Maerten de Vos (Antwerp 1532-1603)
Maerten de Vos (Antwerp 1532-1603)
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Maerten de Vos (Antwerp 1532-1603)

The Colossus of Rhodes

Maerten de Vos (Antwerp 1532-1603)
The Colossus of Rhodes
with inscription in ink '216: martin de voss' (verso)
black chalk, pen and brown ink, brown wash, heightened with white, indistinct watermark
11 3/4 x 17 1/4 in. (30.6 x 20.6 cm)
Alleyne Fitzherbert, Lord Saint Helens (1753-1839) (L. 2372).
Lodewijk Arnold Houthakker (1926-2008), Amsterdam (L. 3893).
with David Tunkl Fine Arts, 1991, Zurich.
P. Fuhring, Design into Art: Drawings for Architecture and Ornament: The Lodewijk Houthakker Collection, London, 1989, II, no. 1096, ill.
published by Gerard de Jode (Fig.)
Sale room notice
Please note: Without direct knowledge of the drawing, the design of the related print published by Gerard de Jode has been attributed to Jan Snellinck by Christiaan Schuckman, quoted in Marjolein Leesberg, The New Hollstein. Dutch and Flemish Etchings, Engravings and Woodcuts, 1450-1700. The De Jode Dynasty. Part II. Gerard de Jode, Ouderkerk aan den IJssel, 2018, p. 319, under no. 623.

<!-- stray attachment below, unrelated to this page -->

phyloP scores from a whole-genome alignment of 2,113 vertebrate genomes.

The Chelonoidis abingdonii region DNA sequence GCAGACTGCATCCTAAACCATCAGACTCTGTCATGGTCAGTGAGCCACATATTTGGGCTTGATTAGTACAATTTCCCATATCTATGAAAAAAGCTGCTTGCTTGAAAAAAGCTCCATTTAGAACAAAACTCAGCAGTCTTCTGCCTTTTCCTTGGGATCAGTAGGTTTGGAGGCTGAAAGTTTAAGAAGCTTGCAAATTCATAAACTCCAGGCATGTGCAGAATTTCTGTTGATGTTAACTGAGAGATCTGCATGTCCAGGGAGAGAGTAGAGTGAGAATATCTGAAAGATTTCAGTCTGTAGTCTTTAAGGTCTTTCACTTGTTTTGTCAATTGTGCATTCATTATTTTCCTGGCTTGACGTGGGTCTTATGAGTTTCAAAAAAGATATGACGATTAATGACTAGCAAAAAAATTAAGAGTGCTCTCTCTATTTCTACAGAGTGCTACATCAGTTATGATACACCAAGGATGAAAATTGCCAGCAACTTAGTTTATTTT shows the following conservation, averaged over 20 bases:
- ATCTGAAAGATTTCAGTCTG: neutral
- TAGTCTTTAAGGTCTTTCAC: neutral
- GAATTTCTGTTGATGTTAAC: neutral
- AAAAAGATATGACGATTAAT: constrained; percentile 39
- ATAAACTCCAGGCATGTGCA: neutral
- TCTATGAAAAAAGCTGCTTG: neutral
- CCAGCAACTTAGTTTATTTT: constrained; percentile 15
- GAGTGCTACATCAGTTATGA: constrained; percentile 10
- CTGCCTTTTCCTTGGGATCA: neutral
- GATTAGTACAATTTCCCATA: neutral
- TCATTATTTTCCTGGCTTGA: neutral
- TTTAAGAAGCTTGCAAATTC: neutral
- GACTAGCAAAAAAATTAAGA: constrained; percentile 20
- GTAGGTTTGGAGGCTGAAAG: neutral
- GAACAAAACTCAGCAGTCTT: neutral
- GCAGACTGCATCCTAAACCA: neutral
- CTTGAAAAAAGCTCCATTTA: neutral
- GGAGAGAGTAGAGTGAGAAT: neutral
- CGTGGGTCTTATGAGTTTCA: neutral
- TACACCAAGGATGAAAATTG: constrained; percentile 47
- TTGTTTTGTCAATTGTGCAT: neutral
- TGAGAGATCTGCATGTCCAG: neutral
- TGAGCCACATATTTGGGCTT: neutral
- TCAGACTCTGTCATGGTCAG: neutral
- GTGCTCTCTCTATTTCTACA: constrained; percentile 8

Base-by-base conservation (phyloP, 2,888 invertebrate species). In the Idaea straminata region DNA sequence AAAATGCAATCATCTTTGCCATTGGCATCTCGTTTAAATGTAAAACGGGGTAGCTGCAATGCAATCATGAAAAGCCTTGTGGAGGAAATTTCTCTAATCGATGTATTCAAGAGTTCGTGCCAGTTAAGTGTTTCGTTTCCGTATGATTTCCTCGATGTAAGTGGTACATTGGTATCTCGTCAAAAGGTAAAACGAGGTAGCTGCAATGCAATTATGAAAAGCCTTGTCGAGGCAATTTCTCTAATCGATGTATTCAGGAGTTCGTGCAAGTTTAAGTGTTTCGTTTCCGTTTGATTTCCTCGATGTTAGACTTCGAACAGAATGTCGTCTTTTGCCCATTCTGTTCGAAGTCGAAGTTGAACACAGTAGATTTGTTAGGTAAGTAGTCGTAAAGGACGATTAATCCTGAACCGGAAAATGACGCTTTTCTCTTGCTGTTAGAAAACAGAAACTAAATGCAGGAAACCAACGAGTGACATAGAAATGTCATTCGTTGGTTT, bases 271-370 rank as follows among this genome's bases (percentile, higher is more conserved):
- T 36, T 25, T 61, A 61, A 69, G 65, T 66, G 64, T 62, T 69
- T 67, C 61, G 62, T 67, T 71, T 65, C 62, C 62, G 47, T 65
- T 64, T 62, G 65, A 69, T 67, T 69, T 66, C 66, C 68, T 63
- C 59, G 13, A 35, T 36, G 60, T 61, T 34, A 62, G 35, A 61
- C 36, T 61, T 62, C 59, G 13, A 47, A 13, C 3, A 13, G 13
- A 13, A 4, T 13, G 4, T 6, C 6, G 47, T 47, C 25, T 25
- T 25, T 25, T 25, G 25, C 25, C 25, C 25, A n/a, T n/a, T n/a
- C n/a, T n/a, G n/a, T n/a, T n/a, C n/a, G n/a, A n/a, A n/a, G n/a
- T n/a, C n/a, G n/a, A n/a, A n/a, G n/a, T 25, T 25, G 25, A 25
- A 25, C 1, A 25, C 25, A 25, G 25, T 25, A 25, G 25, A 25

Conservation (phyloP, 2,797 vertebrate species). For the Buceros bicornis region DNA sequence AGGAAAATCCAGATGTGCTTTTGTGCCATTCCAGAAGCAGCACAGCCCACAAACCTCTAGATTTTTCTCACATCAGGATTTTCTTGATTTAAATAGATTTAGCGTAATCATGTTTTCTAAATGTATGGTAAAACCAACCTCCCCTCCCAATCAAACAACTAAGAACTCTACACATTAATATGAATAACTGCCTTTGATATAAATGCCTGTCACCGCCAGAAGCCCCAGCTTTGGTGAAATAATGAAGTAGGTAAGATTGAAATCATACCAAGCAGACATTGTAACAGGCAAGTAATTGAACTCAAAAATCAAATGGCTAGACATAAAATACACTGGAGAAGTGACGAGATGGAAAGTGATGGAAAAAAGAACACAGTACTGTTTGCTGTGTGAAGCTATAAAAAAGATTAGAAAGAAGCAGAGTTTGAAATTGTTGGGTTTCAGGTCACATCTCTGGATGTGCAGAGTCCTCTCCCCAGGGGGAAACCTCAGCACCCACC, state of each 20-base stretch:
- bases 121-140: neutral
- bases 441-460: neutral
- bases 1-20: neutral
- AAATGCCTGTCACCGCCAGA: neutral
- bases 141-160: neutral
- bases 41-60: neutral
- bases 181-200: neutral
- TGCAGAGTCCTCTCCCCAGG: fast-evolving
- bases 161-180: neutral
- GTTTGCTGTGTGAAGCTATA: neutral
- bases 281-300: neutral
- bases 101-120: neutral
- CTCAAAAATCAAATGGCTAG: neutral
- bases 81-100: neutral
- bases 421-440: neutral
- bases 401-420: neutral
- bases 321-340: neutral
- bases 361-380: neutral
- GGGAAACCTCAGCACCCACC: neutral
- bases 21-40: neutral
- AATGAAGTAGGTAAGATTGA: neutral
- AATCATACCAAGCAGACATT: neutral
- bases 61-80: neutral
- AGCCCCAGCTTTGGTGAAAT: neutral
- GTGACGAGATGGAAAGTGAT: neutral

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Lot Essay

The monumental statue of the sun-god Helios was erected in Rhodes in 280 B.C. to celebrate the island's victory over the ruler of Cyprus. Of mythical status as one of the Seven Wonders of the World, the monument with a mirror on his chest, holding a spear and a sword and standing astride Rhode’s harbor entrance, is set by de Vos in what looks closer to a North European location than a Mediterranean one, with a ship sailing through its legs. This large, highly finished drawing is preparatory for the print published in Antwerp by Gerard de Jode (1509-1591) (Fig.): the outlines of the design were incised with a stylus to transfer it to the copperplate, which follows the drawing almost exactly, only lacking the Sun above the figure’s head. As argued by Ilja Veldman, in this representation of the Colossus de Vos was possibly inspired by an illustration of the same statue published by André Thevet in his Cosmographie de Levant, published in 1556, a date that constitutes a terminus post quem for the present drawing and the related print.

Fig. Anonymous engraver after Maerten de Vos, Colossus solis, The British Museum, London.

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